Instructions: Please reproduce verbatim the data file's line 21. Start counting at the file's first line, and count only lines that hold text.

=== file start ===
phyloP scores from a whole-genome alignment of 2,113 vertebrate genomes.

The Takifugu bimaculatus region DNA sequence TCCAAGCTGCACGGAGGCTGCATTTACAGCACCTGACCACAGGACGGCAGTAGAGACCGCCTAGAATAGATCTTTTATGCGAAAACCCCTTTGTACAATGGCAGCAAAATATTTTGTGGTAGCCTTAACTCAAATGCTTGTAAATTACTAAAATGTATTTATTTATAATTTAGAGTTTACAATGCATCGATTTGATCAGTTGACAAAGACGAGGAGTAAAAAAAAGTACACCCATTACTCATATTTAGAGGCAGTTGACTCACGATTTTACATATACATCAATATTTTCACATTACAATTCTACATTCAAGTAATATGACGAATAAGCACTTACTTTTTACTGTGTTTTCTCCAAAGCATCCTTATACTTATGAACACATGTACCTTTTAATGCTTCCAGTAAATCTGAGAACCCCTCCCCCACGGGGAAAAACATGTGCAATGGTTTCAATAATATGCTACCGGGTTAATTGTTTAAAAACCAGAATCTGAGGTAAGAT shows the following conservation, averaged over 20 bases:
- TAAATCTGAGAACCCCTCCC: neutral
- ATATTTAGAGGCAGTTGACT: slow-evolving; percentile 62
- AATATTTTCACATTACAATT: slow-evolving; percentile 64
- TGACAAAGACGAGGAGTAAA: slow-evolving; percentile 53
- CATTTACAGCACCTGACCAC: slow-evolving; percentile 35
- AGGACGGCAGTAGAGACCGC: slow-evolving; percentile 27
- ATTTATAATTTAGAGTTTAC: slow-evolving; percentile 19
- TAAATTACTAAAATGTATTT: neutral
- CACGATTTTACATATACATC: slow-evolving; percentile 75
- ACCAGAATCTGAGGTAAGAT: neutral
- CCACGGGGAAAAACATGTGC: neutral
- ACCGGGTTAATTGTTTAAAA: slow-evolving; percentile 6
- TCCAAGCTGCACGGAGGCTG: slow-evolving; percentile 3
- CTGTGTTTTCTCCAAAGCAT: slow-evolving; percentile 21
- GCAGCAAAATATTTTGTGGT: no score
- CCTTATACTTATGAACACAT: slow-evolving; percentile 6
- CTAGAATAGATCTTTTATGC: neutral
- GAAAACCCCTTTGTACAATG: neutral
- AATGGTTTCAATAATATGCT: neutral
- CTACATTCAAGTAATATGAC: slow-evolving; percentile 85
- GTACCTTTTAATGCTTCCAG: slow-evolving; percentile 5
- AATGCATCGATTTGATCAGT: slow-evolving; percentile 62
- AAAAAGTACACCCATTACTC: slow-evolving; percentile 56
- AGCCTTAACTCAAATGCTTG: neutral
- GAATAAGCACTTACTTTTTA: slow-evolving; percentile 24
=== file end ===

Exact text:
- AATGGTTTCAATAATATGCT: neutral